Ugly Web Typography

Recently, I’ve noticed a lot of articles on the Web using an unusual format when putting things in quotation marks. The quotation opens with a pair of a grave accents (like this: “) and closes with a pair of apostrophes (like this: ”). Below is an example from Bloomberg.com, with the quotation marks put in red (my modification). (Full article here, if you’re interested.)

odd quotation marks

I only find this on Web sites for large publications, such as Bloomberg. Smaller publications and blogs use the expected standard quotation marks.

But why? Why would these publications use this more cumbersome punctuation over regular quotation marks?

I’m speculating, but I suspect is has something to do with needing to clearly define the beginning and end of a quotation — not for the sake of the reader, but for some other, more technical reason.

In printed typography, the beginning and end of quotations are marked with curly quotes (also known as smart quotes). Curly quotes curl towards the text “like this”. However, Web browsers don’t easily handle curly quotes. For example, if you cut and paste directly from MS Word into a Web form or editor, it will either convert curly quotes (or apostrophes) into straight quotes "like this", or it will generate a character identification error like this .

Or it might work correctly. It depends on several factors, such as the form or editor being used, the Web browser being used, and the declarations at the beginning of the HTML file. You can understand why large publications would want to go around this issue by creating a new standard.

But again, why? Why do they need to have their quotations machine-understandable? Or am I going in a completely wrong direction with this inquiry?

I wonder about this because typography makes up a small but significant part of my life — or at least my work — and because I am naturally curious about these things. This accent-and-apostrphe  solution probably works, but it is ugly to the eye. So what pressing behind-the-scenes technical need do these publishers have that trumps typography?

3 thoughts on “Ugly Web Typography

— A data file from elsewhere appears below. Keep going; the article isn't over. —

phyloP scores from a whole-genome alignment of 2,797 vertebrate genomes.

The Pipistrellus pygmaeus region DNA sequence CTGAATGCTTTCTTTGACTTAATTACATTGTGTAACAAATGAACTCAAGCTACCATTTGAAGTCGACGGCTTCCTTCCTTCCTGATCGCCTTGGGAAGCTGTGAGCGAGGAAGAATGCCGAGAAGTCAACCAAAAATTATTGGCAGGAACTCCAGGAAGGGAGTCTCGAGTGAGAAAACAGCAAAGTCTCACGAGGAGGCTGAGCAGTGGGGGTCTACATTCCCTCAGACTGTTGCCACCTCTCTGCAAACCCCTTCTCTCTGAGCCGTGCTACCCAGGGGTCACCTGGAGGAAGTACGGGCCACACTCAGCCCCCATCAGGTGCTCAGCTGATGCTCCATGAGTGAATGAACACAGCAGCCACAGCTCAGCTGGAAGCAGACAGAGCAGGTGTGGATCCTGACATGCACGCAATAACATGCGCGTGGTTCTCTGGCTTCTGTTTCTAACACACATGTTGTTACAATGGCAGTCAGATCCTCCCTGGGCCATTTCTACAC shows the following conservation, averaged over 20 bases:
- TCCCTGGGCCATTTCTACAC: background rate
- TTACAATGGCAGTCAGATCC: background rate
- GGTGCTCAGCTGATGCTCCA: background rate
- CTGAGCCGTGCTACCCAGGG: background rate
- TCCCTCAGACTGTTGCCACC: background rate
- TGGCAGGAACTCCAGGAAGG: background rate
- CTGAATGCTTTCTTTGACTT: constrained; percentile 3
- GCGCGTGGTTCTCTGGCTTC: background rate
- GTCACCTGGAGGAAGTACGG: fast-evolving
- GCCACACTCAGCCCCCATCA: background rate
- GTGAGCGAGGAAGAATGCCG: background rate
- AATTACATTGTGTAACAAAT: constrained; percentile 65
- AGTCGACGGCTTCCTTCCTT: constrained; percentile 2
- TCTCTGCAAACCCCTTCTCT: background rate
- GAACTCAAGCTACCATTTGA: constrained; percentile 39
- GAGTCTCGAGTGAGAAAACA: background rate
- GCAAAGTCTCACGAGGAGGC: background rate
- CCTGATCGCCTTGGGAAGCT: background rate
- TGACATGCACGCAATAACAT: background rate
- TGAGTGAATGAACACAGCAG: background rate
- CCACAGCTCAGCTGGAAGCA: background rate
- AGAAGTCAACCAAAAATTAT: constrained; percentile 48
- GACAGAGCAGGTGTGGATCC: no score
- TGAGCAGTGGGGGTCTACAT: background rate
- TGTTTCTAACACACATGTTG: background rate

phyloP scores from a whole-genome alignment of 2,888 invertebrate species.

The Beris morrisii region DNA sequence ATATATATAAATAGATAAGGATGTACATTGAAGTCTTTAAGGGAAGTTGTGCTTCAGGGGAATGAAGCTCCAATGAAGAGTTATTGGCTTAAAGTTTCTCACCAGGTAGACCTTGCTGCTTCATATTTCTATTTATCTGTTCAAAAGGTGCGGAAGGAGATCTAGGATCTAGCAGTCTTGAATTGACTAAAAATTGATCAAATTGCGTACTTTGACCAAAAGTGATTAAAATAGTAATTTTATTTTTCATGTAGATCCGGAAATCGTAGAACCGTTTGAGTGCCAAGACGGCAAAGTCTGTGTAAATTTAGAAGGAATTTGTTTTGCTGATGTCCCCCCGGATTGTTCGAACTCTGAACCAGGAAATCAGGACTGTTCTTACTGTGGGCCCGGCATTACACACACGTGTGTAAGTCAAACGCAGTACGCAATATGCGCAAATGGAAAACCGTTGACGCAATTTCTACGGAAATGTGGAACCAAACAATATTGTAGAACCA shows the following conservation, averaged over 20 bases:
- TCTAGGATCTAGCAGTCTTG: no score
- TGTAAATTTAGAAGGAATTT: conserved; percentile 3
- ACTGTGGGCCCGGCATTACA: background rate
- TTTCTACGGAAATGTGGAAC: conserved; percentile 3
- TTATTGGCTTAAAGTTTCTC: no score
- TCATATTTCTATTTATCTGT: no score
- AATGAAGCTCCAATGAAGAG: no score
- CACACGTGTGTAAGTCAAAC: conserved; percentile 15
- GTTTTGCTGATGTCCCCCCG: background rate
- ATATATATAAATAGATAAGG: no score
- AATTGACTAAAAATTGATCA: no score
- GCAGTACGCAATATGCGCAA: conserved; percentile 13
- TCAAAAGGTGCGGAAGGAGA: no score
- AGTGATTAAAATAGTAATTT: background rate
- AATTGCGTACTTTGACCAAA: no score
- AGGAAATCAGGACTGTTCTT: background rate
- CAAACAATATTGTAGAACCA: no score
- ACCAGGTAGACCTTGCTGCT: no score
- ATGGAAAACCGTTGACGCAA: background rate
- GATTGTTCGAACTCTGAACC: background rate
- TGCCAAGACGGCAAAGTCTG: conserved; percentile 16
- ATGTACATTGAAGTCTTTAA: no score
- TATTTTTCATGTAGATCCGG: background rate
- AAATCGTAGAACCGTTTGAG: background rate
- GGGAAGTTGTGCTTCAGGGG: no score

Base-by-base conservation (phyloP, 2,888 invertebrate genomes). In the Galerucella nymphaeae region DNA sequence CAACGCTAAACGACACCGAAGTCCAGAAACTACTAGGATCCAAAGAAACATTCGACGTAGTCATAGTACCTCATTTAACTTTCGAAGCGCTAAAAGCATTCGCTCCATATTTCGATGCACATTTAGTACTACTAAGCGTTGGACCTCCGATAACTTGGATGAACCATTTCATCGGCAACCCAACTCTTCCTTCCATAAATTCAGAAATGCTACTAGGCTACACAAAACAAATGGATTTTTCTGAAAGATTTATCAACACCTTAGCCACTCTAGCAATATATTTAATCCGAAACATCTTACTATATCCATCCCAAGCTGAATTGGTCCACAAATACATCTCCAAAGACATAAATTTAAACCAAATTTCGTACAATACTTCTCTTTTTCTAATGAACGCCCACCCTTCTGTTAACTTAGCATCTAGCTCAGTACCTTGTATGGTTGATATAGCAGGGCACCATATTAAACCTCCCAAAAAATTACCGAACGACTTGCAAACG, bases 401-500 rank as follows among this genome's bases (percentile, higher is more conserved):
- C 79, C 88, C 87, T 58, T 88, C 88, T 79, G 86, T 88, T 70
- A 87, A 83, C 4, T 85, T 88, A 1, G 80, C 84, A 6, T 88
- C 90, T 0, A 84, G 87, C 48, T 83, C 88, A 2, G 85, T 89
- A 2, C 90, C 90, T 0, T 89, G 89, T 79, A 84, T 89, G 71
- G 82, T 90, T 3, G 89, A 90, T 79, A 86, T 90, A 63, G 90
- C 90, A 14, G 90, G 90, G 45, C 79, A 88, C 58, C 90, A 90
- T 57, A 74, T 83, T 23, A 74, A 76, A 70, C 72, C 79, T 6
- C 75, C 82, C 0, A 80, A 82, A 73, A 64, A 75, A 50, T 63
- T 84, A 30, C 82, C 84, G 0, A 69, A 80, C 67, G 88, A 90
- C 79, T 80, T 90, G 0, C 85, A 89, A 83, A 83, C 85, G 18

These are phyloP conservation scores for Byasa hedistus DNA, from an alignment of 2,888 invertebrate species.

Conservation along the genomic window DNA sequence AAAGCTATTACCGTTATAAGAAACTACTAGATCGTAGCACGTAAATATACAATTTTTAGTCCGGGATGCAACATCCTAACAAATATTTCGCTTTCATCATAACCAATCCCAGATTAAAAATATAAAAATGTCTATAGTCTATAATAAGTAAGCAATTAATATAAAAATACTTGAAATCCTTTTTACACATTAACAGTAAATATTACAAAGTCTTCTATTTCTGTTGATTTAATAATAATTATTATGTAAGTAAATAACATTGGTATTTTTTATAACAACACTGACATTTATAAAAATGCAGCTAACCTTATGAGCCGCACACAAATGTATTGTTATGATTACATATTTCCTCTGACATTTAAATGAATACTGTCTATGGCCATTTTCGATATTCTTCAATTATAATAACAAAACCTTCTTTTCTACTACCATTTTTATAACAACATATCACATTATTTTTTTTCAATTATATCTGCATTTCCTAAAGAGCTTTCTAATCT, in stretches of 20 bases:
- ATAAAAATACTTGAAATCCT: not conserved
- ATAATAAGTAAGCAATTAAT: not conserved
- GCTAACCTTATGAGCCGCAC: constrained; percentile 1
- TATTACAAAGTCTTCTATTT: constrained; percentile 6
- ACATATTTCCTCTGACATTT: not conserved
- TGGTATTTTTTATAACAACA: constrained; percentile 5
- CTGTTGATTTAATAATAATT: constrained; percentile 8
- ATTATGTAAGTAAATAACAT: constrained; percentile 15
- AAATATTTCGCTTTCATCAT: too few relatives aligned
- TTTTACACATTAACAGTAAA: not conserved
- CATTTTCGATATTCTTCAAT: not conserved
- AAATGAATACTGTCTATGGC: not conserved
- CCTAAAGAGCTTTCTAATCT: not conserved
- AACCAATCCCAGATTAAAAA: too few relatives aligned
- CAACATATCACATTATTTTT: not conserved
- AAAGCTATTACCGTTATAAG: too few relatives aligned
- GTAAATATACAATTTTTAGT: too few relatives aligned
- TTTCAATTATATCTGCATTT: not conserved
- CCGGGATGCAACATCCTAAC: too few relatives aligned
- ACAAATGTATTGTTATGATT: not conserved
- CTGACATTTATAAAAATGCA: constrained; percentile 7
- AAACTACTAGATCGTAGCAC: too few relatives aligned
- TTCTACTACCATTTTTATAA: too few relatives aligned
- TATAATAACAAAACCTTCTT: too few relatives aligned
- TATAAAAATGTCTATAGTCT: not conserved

1. My first assumption is always error — or, more precisely, inattention. Could autopilot be blamed? I understand the distaste for the uniform vertical hash marks, and I went through a painful process of converting to smart quotes and then reversing that after learning that not all browsers “saw” them. But I don’t see why someone would choose an alternative that looks even worse.

  2. It’s definitely not an error — I see this in major newspapers and journals, used very consistently.

  3. It’s actually, as you suspected, because of bad interaction between proper, web-standard character-set declarations and old, funky browsers’ interpretation of what that character set refers to. Instead of going to proper Unicode 8-bit encodings, they sometimes default to old-school ISO which maps its non-alphanumeric characters differently. So to avoid people complaining, many sites automatically strip out “real” HTML curly quotes and replace them with the dreaded ‘grave’ and ‘foot’ marks. (On the other hand, most blog software actually does the reverse — it strips out typewriter-y straight quotes and makes them proper curly quotes.)

    Peter Sheerin has an article about Web type errors and how to fix them (good general rules for print, too) here at A List Apart. Scroll down a bit and you’ll see the part that references newspaper sites that do this.

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